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Old 06-22-2016, 11:00 PM   #111
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Re: Review: Peter 'Carroters' Clarke - The Grinder's Manual

Now this is from the value bet chapter:

Quote:
Being able to find these thinner value bets is another skill that separates really successful players from merely decent ones.
While it's certainly nice to find these additional bets, unless you're able to find a bunch of them by definition they won't add much to your overall return.

Also in this section the idea of getting called by a range where your equity is 50+ percent is stressed, and this is true when your bet puts you all in. But if you're not all-in you probably want a little better than 50 percent since you may occasionally get raised.

I just want to add that despite the above comments I thought this was a very good chapter.

Mason
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Old 06-23-2016, 02:24 AM   #112
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Re: Review: Peter 'Carroters' Clarke - The Grinder's Manual

Now I'm in the calling chapter.

1. The Gap Concept is a term coined by David Sklansky and it first appeared in his book Tournament Poker for Advanced Players

2. I suspect this is cleaned up later in the book but Clarke shows that against a 14% range only KK and AA should go to three bets. Given that's the case, I suspect the Game Theory experts would recommend only calling with these hands to hide information.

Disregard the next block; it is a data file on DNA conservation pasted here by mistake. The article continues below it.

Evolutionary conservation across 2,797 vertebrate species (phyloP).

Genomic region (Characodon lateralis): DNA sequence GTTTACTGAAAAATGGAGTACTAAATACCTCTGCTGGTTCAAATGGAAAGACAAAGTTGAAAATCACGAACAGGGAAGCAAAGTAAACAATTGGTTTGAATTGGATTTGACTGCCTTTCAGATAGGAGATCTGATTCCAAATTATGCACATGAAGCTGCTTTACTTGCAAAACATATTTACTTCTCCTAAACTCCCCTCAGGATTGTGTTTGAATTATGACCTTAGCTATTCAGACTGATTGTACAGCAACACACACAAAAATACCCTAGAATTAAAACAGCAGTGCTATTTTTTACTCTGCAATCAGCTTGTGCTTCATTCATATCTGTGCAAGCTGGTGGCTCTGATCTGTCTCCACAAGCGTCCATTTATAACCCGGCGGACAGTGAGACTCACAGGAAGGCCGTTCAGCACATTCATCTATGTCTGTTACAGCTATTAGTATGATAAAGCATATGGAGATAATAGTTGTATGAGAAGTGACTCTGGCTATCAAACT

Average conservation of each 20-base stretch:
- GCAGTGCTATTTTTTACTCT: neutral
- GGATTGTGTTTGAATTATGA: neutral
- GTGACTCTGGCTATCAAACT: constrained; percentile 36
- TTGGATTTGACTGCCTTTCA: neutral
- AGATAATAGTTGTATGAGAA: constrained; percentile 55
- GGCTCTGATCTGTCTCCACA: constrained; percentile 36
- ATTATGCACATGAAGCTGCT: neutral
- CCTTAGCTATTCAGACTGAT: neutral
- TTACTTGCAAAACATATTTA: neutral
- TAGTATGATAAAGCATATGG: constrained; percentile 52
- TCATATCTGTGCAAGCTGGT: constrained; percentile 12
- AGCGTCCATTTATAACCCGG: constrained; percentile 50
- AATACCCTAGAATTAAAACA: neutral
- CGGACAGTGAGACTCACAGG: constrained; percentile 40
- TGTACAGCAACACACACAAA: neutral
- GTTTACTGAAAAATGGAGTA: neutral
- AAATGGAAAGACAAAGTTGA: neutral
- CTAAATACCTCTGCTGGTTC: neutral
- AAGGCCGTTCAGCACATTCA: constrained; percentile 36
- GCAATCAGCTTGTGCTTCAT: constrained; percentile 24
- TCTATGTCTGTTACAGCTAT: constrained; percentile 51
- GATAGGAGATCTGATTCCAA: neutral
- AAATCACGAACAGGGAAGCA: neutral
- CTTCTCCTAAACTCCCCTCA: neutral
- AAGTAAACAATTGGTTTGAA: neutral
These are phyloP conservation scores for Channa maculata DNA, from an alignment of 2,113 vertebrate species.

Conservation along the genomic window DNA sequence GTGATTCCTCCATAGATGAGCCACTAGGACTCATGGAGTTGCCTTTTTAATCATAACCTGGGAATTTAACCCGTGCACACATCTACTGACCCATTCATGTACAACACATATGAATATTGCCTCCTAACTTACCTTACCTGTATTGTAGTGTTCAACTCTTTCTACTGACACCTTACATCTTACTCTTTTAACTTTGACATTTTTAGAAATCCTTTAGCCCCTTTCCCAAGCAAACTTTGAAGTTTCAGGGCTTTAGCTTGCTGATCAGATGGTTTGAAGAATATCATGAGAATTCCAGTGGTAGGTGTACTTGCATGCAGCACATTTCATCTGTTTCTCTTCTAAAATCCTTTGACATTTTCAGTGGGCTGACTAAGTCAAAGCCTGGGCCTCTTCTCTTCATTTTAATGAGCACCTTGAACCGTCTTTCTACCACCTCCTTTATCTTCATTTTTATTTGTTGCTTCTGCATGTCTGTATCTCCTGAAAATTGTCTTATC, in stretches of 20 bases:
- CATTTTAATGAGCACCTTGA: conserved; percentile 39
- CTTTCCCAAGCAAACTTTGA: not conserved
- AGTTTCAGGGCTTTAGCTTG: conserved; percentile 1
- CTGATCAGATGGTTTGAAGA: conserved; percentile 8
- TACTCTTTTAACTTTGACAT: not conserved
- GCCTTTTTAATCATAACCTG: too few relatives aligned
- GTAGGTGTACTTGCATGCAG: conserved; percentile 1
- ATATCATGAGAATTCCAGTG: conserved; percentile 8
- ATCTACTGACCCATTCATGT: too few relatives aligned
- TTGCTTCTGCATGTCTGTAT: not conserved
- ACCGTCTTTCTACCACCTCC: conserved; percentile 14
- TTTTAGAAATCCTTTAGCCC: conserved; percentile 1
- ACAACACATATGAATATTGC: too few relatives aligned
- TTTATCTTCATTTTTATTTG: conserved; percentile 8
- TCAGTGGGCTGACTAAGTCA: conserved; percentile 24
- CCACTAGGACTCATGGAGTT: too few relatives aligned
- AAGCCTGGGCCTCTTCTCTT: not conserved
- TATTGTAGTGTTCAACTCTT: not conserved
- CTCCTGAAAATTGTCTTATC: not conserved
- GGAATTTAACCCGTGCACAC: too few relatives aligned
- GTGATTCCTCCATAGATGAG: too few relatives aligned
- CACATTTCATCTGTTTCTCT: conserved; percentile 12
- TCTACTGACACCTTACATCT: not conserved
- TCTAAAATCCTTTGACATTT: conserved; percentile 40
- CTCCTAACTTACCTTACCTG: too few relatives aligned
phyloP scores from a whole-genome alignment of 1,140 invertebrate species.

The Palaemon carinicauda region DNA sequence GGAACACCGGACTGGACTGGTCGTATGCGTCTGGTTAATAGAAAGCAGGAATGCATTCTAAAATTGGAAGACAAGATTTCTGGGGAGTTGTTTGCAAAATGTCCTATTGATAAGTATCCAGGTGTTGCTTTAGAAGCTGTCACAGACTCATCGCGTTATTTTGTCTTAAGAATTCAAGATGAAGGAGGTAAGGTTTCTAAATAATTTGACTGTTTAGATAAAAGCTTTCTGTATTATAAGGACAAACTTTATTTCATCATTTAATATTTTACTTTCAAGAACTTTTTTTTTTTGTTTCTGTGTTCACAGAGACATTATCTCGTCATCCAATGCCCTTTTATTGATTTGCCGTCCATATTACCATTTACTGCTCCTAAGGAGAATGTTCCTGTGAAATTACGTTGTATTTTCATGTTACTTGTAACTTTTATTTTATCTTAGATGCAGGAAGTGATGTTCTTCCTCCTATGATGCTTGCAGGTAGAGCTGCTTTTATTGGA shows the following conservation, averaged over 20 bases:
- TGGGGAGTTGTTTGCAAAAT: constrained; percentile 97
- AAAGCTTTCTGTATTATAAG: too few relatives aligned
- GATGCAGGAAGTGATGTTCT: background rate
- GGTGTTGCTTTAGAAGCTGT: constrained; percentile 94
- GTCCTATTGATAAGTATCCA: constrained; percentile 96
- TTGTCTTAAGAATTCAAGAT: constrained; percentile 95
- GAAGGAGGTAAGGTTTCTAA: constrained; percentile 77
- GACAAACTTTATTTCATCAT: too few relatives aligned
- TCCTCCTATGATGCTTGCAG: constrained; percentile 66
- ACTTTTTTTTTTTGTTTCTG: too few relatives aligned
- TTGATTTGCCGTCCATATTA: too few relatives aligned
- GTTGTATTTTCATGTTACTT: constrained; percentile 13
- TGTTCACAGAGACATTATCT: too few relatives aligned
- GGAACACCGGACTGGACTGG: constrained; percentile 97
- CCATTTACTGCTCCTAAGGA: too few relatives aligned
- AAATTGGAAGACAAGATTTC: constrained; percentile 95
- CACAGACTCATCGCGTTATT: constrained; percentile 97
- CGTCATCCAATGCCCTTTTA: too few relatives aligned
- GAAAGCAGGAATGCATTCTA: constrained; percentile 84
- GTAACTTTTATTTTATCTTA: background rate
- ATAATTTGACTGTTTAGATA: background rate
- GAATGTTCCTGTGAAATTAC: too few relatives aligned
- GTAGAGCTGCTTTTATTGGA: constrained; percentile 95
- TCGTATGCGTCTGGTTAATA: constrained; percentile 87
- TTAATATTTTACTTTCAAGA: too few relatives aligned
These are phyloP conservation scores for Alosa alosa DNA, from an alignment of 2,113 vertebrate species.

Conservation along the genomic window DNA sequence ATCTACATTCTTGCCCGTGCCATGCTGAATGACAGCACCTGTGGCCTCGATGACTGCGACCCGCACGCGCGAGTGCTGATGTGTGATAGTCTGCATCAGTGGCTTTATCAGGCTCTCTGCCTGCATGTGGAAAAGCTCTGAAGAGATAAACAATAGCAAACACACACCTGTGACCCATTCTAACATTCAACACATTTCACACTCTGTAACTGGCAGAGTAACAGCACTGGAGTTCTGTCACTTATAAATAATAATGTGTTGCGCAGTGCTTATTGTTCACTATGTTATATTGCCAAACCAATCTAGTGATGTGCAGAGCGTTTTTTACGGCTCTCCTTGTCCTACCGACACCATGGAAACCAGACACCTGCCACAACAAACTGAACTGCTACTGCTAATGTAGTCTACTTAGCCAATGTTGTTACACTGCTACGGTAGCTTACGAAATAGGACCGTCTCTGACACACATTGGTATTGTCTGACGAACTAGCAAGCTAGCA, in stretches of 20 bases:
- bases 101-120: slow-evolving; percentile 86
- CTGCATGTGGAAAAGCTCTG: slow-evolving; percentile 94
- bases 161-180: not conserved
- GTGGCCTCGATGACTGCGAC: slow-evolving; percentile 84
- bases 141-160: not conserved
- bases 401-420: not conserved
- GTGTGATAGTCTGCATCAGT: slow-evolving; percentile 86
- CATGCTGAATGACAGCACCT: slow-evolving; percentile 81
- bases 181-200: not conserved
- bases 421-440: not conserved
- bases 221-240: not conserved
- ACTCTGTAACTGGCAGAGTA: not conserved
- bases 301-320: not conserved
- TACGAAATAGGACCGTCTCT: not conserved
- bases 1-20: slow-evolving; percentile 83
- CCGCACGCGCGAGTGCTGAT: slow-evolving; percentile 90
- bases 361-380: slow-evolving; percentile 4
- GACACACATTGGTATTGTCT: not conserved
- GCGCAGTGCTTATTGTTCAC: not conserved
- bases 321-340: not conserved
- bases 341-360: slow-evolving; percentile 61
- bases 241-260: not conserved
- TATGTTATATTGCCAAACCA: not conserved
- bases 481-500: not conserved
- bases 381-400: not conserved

3. Concerning flopping a set:

Quote:
Overall, the situation is very good for making an average of 30BB. When Hero calls pre-flop, there will already be 7.5BB in the pot if everyone else folds. This will leave just 22.5BB to be made from Villian's stack.
Shouldn't this be 25.5 since 3BB are coming from Hero's call?

Mason
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Old 06-23-2016, 02:57 AM   #113
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Re: Review: Peter 'Carroters' Clarke - The Grinder's Manual

Hi Everyone:

My reading is done for the day and I'll be returning to my much slower pace.

I do want to state that based on what I've read this is a very good book despite some of my comments. Assuming the quality remains the same, it should be very helpful to many of you trying to improve your games.

Best wishes,
Mason
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Old 06-23-2016, 09:12 AM   #114
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Re: Review: Peter 'Carroters' Clarke - The Grinder's Manual

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Originally Posted by Mason Malmuth View Post
The second error I see is the idea that in multiway pots your opponents will all call at the same frequency. This usually is not the case as players in the middle will often give up on their bluff catchers because they're afraid of an over call that will beat them. By the way, you see this, I believe, in all poker games and is consistent with my understanding of game theory where most of the calling burden is placed on the person last to act. So unless this is addressed later, in my opinion it's a serious because more light c-bets should be profitable, especially if the last to act does not understand that the majority of the calling burden is on him.

Best wishes,
Mason
Maybe you've missed this, but it is accounted for under the 'Multiwayness' section of Chapter 4.

"Without going into the specifics of any exact situation, let's assume that, on average, on this dry flop our c-bet yields a fold 60% of the time vs. this player. In this case, we'd be very happy c-betting even with minimal equity hands as we'll win the pot often enough and it's doubtful that this opponent is going to punish us for c-betting a wide range (he's straightforward remember.)
Now let's add two more equally straightforward players to the mix and see what this does to our fold equity. Let's assume that because we're now four-handed the other players recognise that they need to be even tighter with their continuing ranges to a c-bet. Let's say now that each folds 70% of the time. Recall that to find the probability of X, Y and Z all occurring we multiply the three individual probabilities together.